My electric water heater is 18 years old, but it still works. I want to try to reduce my water heating costs. What can I do to make my water heater more efficient?—Sandi T.
New water heaters are more energy efficient than older models, but with today’s economy, many homeowners simply don’t have the money to replace an older, less efficient water heater. I have lived in the same all-electric house for 22 years—I still have the same water heater as when I moved in. But I have still been able to make it as efficient as possible.
Electric water heaters are very simple devices. There are generally two electric resistance heating elements, top and bottom, in the water tank. The bottom one is used the most to keep the tank water hot. When the tank starts to run out of hot water, after many long showers, for example, the top element kicks on to supply hot water faster.
From the standpoint of using electricity to heat the water, all electric water heaters have practically 100 percent heating efficiency. All the electricity used does actually heat water because the heating elements are submerged. The difference in the overall efficiency and your water heating costs is determined by how much heat is lost from the water tank.
The efficiency of most older water heaters can be increased by adding insulation to the outside of the tank. You can easily test your water heater tank to see if it needs more insulation. Put the palm of your hand on other metal objects in your utility room to get a sense of their temperature. Next, put your hand on the water heater tank near the top and then on the top. I bet an 18-year-old water heater will feel significantly warmer. You are feeling the heat that the tank insulation is losing.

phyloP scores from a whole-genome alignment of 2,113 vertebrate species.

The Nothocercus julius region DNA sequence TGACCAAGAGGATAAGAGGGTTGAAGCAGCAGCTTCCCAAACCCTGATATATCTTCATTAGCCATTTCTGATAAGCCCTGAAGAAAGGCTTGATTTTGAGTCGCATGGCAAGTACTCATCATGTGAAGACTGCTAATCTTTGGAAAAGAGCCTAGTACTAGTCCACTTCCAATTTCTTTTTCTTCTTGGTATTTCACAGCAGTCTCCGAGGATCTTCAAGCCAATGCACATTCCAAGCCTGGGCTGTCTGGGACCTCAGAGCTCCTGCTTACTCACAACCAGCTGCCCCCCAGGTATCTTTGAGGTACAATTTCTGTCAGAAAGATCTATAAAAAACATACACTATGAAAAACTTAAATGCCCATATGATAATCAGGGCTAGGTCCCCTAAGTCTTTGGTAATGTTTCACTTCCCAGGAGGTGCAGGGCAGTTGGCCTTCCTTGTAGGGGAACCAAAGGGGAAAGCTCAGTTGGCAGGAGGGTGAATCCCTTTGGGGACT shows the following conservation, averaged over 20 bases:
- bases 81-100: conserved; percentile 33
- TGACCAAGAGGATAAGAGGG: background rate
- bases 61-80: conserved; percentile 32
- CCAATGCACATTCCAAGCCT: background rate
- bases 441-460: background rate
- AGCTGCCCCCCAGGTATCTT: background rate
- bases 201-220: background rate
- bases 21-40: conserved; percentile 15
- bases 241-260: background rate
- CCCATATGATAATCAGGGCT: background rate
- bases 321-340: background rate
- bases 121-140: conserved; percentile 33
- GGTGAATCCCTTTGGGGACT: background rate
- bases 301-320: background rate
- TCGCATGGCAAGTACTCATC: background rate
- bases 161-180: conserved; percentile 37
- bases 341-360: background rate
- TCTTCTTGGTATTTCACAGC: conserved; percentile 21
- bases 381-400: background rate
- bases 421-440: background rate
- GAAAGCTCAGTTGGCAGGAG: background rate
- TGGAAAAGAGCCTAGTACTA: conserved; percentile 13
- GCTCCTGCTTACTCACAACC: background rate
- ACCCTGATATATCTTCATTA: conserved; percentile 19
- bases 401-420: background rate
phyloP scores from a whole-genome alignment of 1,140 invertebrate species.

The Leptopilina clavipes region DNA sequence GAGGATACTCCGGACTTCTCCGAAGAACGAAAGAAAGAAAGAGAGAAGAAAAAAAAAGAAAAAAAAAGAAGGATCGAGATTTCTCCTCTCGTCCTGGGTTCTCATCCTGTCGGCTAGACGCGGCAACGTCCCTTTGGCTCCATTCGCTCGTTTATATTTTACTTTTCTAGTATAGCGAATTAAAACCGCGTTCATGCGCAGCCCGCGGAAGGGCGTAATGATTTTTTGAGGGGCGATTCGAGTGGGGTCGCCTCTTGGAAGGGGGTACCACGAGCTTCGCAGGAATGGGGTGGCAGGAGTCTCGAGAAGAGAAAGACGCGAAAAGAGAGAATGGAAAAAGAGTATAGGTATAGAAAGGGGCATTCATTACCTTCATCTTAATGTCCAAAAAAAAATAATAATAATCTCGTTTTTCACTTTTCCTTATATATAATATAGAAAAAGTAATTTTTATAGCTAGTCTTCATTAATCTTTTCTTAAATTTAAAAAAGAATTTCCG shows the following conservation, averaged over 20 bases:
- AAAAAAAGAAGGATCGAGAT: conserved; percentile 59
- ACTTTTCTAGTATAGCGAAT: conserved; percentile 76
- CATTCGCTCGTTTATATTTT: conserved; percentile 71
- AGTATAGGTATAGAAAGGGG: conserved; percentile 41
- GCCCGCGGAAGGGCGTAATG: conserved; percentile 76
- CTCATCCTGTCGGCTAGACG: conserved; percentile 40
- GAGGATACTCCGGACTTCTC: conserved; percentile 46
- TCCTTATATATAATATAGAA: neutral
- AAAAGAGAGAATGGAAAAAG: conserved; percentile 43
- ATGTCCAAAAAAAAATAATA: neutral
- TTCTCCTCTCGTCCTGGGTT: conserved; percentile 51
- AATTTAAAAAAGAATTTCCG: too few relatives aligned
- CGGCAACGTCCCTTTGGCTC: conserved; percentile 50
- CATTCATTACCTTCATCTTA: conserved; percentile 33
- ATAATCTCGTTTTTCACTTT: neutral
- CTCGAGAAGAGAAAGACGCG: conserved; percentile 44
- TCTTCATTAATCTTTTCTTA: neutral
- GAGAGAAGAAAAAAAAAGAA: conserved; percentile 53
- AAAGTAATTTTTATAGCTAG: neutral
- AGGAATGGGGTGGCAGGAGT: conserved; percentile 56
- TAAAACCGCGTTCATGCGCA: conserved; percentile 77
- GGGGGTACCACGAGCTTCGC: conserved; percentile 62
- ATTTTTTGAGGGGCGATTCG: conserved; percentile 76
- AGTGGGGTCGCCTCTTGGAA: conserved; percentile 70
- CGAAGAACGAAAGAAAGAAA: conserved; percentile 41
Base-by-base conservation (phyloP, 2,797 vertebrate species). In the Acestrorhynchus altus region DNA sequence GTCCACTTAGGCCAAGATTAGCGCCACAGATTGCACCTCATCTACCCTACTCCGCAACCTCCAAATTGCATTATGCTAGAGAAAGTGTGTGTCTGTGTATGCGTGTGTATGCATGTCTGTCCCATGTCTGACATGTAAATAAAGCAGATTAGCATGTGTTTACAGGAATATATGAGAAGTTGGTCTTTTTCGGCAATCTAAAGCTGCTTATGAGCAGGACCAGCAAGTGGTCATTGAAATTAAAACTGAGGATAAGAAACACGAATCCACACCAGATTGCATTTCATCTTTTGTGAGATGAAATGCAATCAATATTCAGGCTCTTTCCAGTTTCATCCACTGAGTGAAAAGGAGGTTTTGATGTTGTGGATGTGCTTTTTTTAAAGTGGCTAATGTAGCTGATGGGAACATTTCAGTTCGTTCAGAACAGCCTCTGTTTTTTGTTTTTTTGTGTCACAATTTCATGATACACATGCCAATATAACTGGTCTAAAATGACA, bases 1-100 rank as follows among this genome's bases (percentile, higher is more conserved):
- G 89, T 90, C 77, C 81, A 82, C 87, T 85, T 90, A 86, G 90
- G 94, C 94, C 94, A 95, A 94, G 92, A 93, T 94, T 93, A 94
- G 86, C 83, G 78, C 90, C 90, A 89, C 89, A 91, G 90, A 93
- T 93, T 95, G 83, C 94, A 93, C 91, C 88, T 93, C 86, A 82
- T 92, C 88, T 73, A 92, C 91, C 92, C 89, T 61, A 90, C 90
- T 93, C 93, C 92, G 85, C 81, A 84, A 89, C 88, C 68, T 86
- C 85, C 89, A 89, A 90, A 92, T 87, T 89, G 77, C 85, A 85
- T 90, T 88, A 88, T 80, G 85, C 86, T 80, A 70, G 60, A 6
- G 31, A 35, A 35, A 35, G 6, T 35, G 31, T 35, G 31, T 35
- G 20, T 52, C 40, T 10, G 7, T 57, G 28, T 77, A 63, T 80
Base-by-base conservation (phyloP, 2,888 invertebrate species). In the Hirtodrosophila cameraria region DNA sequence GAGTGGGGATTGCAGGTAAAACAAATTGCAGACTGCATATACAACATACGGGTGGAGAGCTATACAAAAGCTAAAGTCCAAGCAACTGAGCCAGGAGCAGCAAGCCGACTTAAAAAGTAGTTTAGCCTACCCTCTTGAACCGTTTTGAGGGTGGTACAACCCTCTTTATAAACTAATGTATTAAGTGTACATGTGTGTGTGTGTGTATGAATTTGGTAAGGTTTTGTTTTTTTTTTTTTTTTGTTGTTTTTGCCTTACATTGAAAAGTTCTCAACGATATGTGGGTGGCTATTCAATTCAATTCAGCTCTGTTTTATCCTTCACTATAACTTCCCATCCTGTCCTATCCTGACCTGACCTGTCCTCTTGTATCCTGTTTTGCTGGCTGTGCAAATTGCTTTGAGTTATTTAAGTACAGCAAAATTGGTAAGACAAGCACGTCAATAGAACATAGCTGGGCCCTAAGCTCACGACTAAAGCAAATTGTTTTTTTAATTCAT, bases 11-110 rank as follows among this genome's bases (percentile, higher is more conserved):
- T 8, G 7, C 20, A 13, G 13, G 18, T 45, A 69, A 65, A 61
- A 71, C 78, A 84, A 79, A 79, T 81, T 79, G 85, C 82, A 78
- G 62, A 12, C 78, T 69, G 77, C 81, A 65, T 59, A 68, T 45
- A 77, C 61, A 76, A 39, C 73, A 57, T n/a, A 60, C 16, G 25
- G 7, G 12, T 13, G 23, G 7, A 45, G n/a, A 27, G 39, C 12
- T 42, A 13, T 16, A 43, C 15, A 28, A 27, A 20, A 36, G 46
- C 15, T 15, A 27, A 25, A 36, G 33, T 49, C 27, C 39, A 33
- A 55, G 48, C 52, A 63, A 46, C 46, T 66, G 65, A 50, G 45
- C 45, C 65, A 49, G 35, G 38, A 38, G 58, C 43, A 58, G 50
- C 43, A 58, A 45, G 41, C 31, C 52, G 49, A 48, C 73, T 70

You can purchase water heater insulating jackets at most home center stores. These wrap around the tank and cover the top.
Old water heaters typically do not have heat trap fittings in the inlet and outlet pipes, whereas new water heaters do. Hot water, because it is less dense than cold water, naturally circulates up into the section of the pipes above the water heater. There, the hot water loses heat and drops back down. This continuous convection current wastes energy. Put tubular foam insulation over the pipes immediately above the tank, or have heat trap fittings installed in your old tank to stop this.
Although it is not as important with an electric water heater as it is with a gas one, every several months, drain a gallon of water from the valve at the bottom of the tank. If you have never done it before, you will likely see a lot of sediment come out.
Check the temperature of the hot water at the kitchen faucet. You will find covers on the side of the water heater, which cover the heating elements and the thermostats. Switch off the circuit breaker and adjust the thermostats. Switch the power back on and let the temperature stabilize. A target temperature of 120 degrees is adequate. Higher temperatures cause more heat loss through the tank insulation.
Install a water heater timer to switch it off, typically during the daytime when at work. With adequate insulation, the water stays reasonably hot. Set the timer so it comes back on late at night. This helps your electric cooperative control its peak demand. Check with your cooperative about incentive programs for maintaining your old water heater or buying a new one.